Matt Ryan's 2017 Season Will Make Him a Fantasy Football Value in 2018
While the concept of what defines "elite"-ness is largely arbitrary and almost purely opinion-based, Ryan's place amongst the game's best has long been the topic of many a tangent. Over the course of his first eight professional seasons, the debate raged fiercely, but little consensus emerged. It was a veritable stalemate.
Then, 2016 happened. Ryan produced one of the greatest quarterback seasons in league history (more on that later), racking up 4,944 passing yards, 38 passing touchdowns, only 7 interceptions, and a completion percentage of 69.9%, while winning the league's MVP award in the process.
At this point, the debate finally appeared to have been settled. "Of course, Ryan is elite," they said. "Why, he's been elite all along."
That led to a sharp spike in his fantasy value. After being taken outside the top-20 passers, per Fantasy Football Calculator, in 2016, Ryan was drafted as the QB4 in 2017. Owners were expecting top-shelf production last season, but it never materialized as Ryan met a familiar foe that most NFL MVPs encounter at one time or another: negative regression.
Indeed, in 2017 his counting statistics plummeted to 4,095 passing yards with a mere 20 touchdown passes, 12 interceptions, and a completion percentage of 64.7%. The touchdown total was his lowest since his rookie season, and the yardage total was his worst since 2010.
But Ryan's advanced stats -- specifically our Net Expected Points (NEP) metric -- paint a different picture, and it looks like the fantasy community is undervaluing the Falcons' signal caller. Just as we overreacted to his MVP campaign, taking Ryan too soon in 2017, early fantasy drafters have overcorrected, making Ryan one of the better late-round values at the position.
What Went Wrong?
As is often the case in these situations, there was no one culprit to blame. There were many variables, but it likely started with the changes the team made on offense. Indeed, with Kyle Shanahan leaving town to become the head coach of the San Francisco 49ers, things were a little different with new offensive coordinator Steve Sarkisian calling plays.
The offense looked out of sync at times, often struggling to finish drives and put points on the board. Per our own JJ Zachariason, the Falcons suffered a 13.4% decline (second-highest in the league) in scoring rate per drive from 2016 to 2017.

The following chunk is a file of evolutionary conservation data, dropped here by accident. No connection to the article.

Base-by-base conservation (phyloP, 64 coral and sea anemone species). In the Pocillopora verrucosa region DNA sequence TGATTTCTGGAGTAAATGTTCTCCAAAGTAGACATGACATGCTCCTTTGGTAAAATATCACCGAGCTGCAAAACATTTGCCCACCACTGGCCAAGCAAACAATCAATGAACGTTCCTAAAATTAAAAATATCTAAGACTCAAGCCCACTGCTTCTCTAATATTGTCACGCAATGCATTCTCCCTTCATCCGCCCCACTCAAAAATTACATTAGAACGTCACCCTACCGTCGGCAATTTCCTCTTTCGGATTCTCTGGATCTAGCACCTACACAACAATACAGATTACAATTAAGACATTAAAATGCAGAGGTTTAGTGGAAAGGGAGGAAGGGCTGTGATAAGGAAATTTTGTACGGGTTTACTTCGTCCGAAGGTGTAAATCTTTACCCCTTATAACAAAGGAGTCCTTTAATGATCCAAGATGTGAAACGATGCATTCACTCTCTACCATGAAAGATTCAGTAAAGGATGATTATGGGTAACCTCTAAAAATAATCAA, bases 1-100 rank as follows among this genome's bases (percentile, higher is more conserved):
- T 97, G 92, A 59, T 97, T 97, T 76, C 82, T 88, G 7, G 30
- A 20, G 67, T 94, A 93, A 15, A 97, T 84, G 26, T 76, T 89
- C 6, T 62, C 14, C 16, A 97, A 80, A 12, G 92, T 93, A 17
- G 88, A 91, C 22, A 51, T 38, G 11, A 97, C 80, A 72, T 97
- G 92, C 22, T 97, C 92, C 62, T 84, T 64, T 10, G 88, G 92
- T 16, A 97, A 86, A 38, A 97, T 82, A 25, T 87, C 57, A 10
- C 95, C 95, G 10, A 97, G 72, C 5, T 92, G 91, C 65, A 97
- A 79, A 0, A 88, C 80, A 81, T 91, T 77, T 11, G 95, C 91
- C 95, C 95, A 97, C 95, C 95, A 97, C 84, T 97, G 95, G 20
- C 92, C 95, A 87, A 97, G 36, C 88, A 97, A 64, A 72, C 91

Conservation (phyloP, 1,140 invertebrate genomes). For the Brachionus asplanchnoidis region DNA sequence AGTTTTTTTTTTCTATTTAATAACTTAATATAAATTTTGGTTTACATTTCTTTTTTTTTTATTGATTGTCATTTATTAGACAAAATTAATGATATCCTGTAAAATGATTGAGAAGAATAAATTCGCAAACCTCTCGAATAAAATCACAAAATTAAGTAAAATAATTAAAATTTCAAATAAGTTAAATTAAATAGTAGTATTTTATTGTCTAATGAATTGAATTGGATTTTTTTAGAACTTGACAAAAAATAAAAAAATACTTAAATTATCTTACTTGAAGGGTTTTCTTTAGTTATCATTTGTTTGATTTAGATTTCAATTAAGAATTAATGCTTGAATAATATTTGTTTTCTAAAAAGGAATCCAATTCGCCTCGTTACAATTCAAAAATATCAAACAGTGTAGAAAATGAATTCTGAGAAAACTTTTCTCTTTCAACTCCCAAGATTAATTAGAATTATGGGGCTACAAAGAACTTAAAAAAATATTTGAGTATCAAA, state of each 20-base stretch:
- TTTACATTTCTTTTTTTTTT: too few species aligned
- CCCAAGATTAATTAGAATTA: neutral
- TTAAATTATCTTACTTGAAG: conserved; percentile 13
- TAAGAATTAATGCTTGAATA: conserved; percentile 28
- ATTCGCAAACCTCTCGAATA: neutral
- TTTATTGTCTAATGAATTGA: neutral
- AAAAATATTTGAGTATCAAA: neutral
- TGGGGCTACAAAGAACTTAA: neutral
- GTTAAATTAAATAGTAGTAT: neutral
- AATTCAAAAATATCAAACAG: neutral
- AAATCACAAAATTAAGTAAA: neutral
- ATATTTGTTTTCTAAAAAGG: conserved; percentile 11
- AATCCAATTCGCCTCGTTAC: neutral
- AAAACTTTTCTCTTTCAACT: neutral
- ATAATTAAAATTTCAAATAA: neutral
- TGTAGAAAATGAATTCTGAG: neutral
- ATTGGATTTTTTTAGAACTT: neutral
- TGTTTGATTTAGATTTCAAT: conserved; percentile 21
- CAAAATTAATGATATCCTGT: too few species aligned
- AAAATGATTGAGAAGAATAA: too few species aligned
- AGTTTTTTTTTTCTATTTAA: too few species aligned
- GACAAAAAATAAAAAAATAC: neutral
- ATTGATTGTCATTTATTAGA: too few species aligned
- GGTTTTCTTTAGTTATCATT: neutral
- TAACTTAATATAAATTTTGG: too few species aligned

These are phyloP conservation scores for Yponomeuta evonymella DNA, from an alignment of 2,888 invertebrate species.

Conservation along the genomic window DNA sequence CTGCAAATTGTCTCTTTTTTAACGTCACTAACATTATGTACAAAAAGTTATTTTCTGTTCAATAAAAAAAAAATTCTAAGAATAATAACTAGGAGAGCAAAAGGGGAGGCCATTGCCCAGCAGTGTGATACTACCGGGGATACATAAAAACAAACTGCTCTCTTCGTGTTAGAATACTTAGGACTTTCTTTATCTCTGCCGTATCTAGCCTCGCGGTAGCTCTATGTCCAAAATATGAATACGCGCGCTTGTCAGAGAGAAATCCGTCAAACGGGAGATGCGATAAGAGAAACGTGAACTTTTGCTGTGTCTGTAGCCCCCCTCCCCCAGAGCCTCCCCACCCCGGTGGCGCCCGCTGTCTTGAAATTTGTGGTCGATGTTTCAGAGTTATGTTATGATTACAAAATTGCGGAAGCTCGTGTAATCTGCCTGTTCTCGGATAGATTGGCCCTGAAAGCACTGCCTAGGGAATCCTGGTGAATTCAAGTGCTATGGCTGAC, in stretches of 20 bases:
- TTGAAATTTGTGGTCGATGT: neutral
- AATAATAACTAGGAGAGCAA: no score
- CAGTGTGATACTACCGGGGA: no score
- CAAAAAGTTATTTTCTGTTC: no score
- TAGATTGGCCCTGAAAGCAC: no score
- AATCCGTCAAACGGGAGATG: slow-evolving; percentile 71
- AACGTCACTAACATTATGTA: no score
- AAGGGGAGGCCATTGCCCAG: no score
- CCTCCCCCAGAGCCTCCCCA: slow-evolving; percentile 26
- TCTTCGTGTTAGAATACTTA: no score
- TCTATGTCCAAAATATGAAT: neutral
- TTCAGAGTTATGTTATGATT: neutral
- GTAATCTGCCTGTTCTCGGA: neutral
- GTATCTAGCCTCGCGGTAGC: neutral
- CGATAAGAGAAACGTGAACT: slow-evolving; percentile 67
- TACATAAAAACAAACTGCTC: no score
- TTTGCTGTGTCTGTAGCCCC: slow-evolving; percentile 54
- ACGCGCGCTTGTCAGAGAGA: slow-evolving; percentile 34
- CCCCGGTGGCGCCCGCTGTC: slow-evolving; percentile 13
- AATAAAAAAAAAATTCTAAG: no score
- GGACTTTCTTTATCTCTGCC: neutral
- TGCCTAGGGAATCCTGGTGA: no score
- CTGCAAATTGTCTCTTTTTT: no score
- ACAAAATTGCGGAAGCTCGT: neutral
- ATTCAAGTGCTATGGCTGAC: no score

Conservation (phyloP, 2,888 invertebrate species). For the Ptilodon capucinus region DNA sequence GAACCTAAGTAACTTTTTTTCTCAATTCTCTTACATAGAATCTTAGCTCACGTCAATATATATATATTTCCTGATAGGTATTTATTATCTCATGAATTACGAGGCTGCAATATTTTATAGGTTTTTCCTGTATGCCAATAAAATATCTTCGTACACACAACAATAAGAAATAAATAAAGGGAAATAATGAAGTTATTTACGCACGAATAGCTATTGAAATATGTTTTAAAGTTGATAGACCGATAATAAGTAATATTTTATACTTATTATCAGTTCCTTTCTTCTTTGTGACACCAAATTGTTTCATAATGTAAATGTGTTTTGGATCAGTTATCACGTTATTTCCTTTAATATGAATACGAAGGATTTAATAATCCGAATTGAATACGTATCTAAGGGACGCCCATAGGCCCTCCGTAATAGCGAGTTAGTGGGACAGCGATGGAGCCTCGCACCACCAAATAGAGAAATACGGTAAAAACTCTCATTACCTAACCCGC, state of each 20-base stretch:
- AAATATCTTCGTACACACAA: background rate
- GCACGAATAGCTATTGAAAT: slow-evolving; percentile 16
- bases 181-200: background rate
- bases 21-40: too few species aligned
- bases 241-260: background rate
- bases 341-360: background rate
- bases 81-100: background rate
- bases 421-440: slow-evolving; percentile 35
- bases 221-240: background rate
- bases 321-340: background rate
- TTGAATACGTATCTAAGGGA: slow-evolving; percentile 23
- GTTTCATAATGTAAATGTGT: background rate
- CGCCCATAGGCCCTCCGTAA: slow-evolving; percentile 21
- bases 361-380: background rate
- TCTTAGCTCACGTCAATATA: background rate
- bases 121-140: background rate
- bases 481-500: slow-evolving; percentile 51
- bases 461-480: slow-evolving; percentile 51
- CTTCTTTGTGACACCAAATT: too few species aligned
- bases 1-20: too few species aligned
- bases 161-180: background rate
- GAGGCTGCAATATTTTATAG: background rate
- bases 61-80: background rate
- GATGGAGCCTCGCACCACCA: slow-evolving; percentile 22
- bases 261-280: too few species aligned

Volume was also a factor, as Ryan attempted his fewest passes since 2009, but bad luck arguably played an even bigger role. Ryan's 3.8% touchdown rate was the third-lowest he's ever produced, and it was well below his career average of 4.6%.
It also didn't help matters that his top target Julio Jones found the end zone only three times, Jones' lowest total in any season in which he suited up for more than five contests. Furthermore, Jones managed a mere 5 receptions for 33 yards and a touchdown on 19 red-zone targets last season. While it's true that Jones has never been a touchdown machine, those numbers are an aberration, considering Ryan ranked seventh in the league in red-zone passing yardage last year.
And the cherry on top of this ice cream sundae of misfortune? Per STATS, the Falcons led the league with 30 dropped passes in 2017. That will take a chunk out of a quarterback's numbers in no time.
So, yes, Ryan didn't perform up to the standard he had set a year prior, but how could he with all of that working against him? But just because he didn't sustain his torrid play from his MVP campaign doesn't mean his season was a disaster. In fact, quite the opposite is true.
Put simply, it's time to dispel the narrative that Ryan played poorly in 2017. A simple look at his performance in key analytics illustrates that, by and large, he performed right in line with his career averages.
If you're unfamiliar with NEP, here's how it works: NEP employs historical down-and-distance data to determine what is expected of a player on a per-play basis. Positive NEP is earned when a player increases his team's expected points for the drive, and negative NEP is indicative of sub-standard performance. Passing Success Rate is the percentage of drop backs that resulted in an NEP gain.
Here's Ryan's year-over-year NEP data, sorted by Passing NEP.